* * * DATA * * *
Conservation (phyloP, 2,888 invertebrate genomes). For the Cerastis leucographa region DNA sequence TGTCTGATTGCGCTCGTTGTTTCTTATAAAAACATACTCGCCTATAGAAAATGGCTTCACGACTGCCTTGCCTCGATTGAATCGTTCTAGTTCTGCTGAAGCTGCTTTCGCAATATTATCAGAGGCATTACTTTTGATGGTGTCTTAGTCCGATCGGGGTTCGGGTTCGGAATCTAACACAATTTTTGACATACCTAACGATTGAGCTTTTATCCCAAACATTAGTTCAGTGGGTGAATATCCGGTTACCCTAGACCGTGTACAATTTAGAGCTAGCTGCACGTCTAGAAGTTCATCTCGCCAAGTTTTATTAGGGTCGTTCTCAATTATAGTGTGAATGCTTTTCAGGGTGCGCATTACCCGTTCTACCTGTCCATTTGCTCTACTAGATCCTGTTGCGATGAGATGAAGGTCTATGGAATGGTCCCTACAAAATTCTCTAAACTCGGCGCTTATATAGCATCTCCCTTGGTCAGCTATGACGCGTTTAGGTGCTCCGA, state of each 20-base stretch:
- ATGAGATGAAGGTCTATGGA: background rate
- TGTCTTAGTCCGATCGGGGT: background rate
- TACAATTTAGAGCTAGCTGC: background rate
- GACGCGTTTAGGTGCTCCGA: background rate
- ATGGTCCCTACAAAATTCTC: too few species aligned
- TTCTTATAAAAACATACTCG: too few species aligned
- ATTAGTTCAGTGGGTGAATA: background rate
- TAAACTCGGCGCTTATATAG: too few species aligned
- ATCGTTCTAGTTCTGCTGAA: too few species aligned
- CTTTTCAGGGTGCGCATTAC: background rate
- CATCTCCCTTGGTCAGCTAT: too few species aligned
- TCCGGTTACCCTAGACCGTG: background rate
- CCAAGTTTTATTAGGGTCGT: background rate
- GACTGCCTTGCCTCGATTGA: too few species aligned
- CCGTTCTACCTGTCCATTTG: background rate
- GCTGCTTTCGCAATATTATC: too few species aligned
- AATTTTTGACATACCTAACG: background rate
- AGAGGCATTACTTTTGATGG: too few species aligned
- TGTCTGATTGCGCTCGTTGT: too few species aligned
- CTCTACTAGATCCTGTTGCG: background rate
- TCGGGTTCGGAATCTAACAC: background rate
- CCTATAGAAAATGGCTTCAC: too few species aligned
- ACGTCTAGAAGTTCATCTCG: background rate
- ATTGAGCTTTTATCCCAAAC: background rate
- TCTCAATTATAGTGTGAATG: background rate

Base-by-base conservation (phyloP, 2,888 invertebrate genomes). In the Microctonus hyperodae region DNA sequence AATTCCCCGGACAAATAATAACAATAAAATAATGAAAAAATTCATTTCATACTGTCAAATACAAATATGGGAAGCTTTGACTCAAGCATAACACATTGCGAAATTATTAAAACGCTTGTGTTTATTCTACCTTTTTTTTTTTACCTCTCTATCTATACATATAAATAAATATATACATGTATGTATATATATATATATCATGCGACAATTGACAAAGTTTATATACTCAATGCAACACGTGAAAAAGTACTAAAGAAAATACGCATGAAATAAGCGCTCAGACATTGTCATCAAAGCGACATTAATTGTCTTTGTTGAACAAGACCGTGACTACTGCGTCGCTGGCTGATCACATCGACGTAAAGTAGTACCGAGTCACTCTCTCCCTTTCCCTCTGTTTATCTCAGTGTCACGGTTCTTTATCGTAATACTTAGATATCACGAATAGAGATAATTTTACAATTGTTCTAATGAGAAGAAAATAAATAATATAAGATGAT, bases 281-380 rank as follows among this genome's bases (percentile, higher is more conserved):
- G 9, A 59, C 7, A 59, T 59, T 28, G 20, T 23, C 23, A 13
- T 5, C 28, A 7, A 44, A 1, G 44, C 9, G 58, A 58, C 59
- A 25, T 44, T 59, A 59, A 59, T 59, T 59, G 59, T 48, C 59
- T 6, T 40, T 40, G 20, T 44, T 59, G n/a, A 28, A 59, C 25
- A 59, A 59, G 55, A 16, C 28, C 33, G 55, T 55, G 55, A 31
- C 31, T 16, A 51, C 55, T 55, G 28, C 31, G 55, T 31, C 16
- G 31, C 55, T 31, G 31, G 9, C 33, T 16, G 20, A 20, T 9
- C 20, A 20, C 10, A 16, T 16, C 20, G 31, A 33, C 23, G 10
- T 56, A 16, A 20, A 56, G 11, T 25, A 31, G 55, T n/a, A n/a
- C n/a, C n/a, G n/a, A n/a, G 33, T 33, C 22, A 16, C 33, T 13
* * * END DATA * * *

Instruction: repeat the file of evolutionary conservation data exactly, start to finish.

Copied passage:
Conservation (phyloP, 2,888 invertebrate genomes). For the Cerastis leucographa region DNA sequence TGTCTGATTGCGCTCGTTGTTTCTTATAAAAACATACTCGCCTATAGAAAATGGCTTCACGACTGCCTTGCCTCGATTGAATCGTTCTAGTTCTGCTGAAGCTGCTTTCGCAATATTATCAGAGGCATTACTTTTGATGGTGTCTTAGTCCGATCGGGGTTCGGGTTCGGAATCTAACACAATTTTTGACATACCTAACGATTGAGCTTTTATCCCAAACATTAGTTCAGTGGGTGAATATCCGGTTACCCTAGACCGTGTACAATTTAGAGCTAGCTGCACGTCTAGAAGTTCATCTCGCCAAGTTTTATTAGGGTCGTTCTCAATTATAGTGTGAATGCTTTTCAGGGTGCGCATTACCCGTTCTACCTGTCCATTTGCTCTACTAGATCCTGTTGCGATGAGATGAAGGTCTATGGAATGGTCCCTACAAAATTCTCTAAACTCGGCGCTTATATAGCATCTCCCTTGGTCAGCTATGACGCGTTTAGGTGCTCCGA, state of each 20-base stretch:
- ATGAGATGAAGGTCTATGGA: background rate
- TGTCTTAGTCCGATCGGGGT: background rate
- TACAATTTAGAGCTAGCTGC: background rate
- GACGCGTTTAGGTGCTCCGA: background rate
- ATGGTCCCTACAAAATTCTC: too few species aligned
- TTCTTATAAAAACATACTCG: too few species aligned
- ATTAGTTCAGTGGGTGAATA: background rate
- TAAACTCGGCGCTTATATAG: too few species aligned
- ATCGTTCTAGTTCTGCTGAA: too few species aligned
- CTTTTCAGGGTGCGCATTAC: background rate
- CATCTCCCTTGGTCAGCTAT: too few species aligned
- TCCGGTTACCCTAGACCGTG: background rate
- CCAAGTTTTATTAGGGTCGT: background rate
- GACTGCCTTGCCTCGATTGA: too few species aligned
- CCGTTCTACCTGTCCATTTG: background rate
- GCTGCTTTCGCAATATTATC: too few species aligned
- AATTTTTGACATACCTAACG: background rate
- AGAGGCATTACTTTTGATGG: too few species aligned
- TGTCTGATTGCGCTCGTTGT: too few species aligned
- CTCTACTAGATCCTGTTGCG: background rate
- TCGGGTTCGGAATCTAACAC: background rate
- CCTATAGAAAATGGCTTCAC: too few species aligned
- ACGTCTAGAAGTTCATCTCG: background rate
- ATTGAGCTTTTATCCCAAAC: background rate
- TCTCAATTATAGTGTGAATG: background rate

Base-by-base conservation (phyloP, 2,888 invertebrate genomes). In the Microctonus hyperodae region DNA sequence AATTCCCCGGACAAATAATAACAATAAAATAATGAAAAAATTCATTTCATACTGTCAAATACAAATATGGGAAGCTTTGACTCAAGCATAACACATTGCGAAATTATTAAAACGCTTGTGTTTATTCTACCTTTTTTTTTTTACCTCTCTATCTATACATATAAATAAATATATACATGTATGTATATATATATATATCATGCGACAATTGACAAAGTTTATATACTCAATGCAACACGTGAAAAAGTACTAAAGAAAATACGCATGAAATAAGCGCTCAGACATTGTCATCAAAGCGACATTAATTGTCTTTGTTGAACAAGACCGTGACTACTGCGTCGCTGGCTGATCACATCGACGTAAAGTAGTACCGAGTCACTCTCTCCCTTTCCCTCTGTTTATCTCAGTGTCACGGTTCTTTATCGTAATACTTAGATATCACGAATAGAGATAATTTTACAATTGTTCTAATGAGAAGAAAATAAATAATATAAGATGAT, bases 281-380 rank as follows among this genome's bases (percentile, higher is more conserved):
- G 9, A 59, C 7, A 59, T 59, T 28, G 20, T 23, C 23, A 13
- T 5, C 28, A 7, A 44, A 1, G 44, C 9, G 58, A 58, C 59
- A 25, T 44, T 59, A 59, A 59, T 59, T 59, G 59, T 48, C 59
- T 6, T 40, T 40, G 20, T 44, T 59, G n/a, A 28, A 59, C 25
- A 59, A 59, G 55, A 16, C 28, C 33, G 55, T 55, G 55, A 31
- C 31, T 16, A 51, C 55, T 55, G 28, C 31, G 55, T 31, C 16
- G 31, C 55, T 31, G 31, G 9, C 33, T 16, G 20, A 20, T 9
- C 20, A 20, C 10, A 16, T 16, C 20, G 31, A 33, C 23, G 10
- T 56, A 16, A 20, A 56, G 11, T 25, A 31, G 55, T n/a, A n/a
- C n/a, C n/a, G n/a, A n/a, G 33, T 33, C 22, A 16, C 33, T 13